Team: CoCoon (sector for contextual construction): Ursula Hartig, Nina Pawlicki; Fachgebiet Landschaftsbau/Objektbau, Prof. Cordula Loidl-Reisch, TU Berlin: Simon Colwill; Fachgebiet Tragwerksentwurf und -konstruktion, Prof. Dr. Klaus Rueckert: Daniel Weinhold; Students: Philipp Mueller, Stella Goldmann, Karoline Fahl, David Eder, Philip Kempfer, Gabriel Spera, Kareen Feldhoff, Armin Schropp, Katharina Laekamp, Christian Neumann, Franziska Kreft, Jessica Schulze, Jan Roesler, Mara Schultze, Emmanuel Laux, Sofia Ceylan, Annika Falkstedt, Florian Zwangsleitner, Monica Lamela, Alberto Sanchez, Lucia Pasquali, Marbet Salazar Bernal, Maria Fernanda Gonzalez Polo, Andrea Olvera Villa, Sebastian Gnaedig Avila; Organizacion de Mujeres Unidas Naxii, Client; Graciela Garcia Reyes, President; CAMPO, Partner; Cesar Morales Rodriguez, President; UNAM students: Marbet Salazar Bernal, Maria Fernanda Gonzalez Polo, Andrea Olvera Villa, Sebastian Gnaedig Avila; Nils Dallmann, Architect; Ana Laura Felix, Architect; Hilfswerk der deutschen Lions, Funder; DAAD – German Academic Exchange Service, Private donors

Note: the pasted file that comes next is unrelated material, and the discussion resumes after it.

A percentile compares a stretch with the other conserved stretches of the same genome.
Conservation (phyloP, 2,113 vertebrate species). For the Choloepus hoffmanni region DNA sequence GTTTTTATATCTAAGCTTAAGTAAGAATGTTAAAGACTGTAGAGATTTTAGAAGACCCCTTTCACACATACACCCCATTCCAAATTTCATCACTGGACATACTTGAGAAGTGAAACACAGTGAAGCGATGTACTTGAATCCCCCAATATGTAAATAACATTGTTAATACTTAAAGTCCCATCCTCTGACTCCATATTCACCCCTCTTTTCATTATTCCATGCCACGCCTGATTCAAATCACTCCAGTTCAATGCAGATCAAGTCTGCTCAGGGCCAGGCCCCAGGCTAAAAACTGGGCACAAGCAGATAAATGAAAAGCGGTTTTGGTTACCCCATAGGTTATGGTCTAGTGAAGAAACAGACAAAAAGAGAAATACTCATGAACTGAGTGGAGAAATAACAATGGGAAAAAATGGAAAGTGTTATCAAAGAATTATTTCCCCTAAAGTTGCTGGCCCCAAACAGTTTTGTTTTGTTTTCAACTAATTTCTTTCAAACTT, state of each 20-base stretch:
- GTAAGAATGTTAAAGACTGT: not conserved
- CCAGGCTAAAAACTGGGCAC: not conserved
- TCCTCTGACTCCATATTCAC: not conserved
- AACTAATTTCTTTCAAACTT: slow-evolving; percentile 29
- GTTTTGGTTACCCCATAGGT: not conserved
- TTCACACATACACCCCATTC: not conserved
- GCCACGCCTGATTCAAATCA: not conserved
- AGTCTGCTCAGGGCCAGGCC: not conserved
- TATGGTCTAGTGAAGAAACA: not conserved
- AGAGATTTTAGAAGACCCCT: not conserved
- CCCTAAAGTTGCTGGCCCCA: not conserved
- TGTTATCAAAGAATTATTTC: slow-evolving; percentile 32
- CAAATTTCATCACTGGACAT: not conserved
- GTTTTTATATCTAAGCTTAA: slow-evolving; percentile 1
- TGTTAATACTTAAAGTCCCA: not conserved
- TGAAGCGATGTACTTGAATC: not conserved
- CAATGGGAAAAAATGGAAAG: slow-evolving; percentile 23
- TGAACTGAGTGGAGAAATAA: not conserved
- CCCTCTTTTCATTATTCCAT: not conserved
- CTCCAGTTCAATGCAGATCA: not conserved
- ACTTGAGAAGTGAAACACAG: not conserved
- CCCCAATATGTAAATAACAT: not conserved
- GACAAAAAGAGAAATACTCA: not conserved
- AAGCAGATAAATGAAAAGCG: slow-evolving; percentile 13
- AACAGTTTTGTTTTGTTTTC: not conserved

Jury Review: A beautiful building and effective, respectful cross-continental collaboration between the women of NAXII and TU-Berlin to use a surplus local resource into an empowering economic product. Relationship between design students and local residents by having them hosted by families.
Studio H Collaborative Research Project
Location: Berkeley, CA, USA
Issues: Empowerment, Education, Housing/Shelter, Entrepreneurship, Environmental Education